The first round saw a relentless takedown attack by Bezzera for the first minute, Richman was able to stuff the first couple attempts and even countered with a front choke off of Bezzera’s single leg takedown attempt. A front choke in which Mike is known for hitting alot in the practice room. After getting Richman to the ground “popo” got Mikes back and would stay there for the rest of the round attacking with choke attempts and punches from behind. (10-9 Bezzera)

Round 2, was all hands. Richmans world class striking would be the story of round 2. Bezzera showed his grit and concrete jaw by staying on the feet and trying to go punch for punch with the superior boxer, of course he attempted to shoot for a takedown ocassionally, but Richman wasnt allowing it. Bezerra’s head was knocked back countless times by stiff jabs and quick straight left hands by the deadly southpaw ( 10-9 Richman)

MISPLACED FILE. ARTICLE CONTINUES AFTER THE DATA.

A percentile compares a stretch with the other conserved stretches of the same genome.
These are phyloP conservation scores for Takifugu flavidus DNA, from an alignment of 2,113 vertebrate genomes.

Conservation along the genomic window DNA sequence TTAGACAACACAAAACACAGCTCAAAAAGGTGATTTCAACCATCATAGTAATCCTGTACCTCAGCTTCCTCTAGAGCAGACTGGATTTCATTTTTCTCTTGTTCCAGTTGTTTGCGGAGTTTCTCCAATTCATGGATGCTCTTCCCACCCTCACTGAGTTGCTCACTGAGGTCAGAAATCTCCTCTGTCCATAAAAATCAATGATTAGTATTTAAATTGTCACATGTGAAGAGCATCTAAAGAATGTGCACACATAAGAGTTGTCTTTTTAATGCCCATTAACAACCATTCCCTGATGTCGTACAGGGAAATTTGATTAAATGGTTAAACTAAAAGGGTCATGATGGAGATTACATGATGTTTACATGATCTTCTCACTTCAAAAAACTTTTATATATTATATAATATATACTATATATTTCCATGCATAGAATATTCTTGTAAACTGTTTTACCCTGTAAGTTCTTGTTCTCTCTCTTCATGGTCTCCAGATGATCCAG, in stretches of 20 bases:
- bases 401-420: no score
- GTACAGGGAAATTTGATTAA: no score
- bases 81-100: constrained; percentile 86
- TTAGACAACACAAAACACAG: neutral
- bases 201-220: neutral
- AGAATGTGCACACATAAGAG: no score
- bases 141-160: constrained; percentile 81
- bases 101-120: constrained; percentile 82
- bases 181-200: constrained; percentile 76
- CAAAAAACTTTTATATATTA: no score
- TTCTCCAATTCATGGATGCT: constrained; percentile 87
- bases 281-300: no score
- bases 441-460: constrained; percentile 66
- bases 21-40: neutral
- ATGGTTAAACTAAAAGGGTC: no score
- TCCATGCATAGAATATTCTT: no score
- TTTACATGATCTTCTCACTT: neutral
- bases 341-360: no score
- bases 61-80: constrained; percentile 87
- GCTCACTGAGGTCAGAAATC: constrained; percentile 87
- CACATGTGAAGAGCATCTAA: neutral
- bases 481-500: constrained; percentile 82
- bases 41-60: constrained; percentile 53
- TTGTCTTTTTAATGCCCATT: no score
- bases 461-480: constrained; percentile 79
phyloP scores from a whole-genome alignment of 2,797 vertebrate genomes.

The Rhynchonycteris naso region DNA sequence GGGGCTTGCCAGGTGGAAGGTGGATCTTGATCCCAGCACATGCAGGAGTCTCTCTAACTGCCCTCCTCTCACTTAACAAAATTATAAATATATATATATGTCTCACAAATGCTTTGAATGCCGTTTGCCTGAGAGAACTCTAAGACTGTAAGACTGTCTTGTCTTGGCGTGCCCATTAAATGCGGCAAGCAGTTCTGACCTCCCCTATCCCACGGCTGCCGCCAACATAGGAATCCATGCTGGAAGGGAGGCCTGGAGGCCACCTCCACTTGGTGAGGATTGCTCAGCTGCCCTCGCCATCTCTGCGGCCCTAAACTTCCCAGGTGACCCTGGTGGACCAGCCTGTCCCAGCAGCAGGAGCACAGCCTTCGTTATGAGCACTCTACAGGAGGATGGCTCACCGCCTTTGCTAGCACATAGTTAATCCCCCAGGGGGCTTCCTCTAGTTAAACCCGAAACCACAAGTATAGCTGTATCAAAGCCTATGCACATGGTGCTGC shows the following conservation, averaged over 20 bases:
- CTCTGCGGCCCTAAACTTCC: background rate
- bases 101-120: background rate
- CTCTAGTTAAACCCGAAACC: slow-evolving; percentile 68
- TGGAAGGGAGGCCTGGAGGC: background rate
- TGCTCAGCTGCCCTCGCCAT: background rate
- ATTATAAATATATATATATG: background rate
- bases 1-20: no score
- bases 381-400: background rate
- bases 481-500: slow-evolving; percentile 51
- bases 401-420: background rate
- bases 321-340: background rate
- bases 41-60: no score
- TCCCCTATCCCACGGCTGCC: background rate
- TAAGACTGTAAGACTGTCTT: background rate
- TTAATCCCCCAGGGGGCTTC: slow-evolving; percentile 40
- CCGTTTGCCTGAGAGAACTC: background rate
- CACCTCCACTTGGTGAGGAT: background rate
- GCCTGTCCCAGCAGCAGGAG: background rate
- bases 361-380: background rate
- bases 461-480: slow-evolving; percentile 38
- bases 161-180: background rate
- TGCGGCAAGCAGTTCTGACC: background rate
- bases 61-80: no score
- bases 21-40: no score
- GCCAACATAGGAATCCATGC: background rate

Round 3 left off where round 2 ended, on the feet for the first minute and a half. Finally Bezzera secured the takedown he had been searching for. Ground and pound at first from top position, then getting richmans back again he attempted more rear naked chokes. Richman would get back to guard then spring up to his feet and throw everything but the kitchen sink at Bezzera for the final minute of the 145 lb. tourney quarter final.

In easily the fight of the night and possibly fight of the tournement so far. Mike “the Marine” Richman takes the 29-28 split decision victory to move on the the Finals of the $100,000 tournement. His Opponent will be Magomedrasul “Frodo” Khasbulaev (20-5) a super tough Russian with a hard hitting free style approach.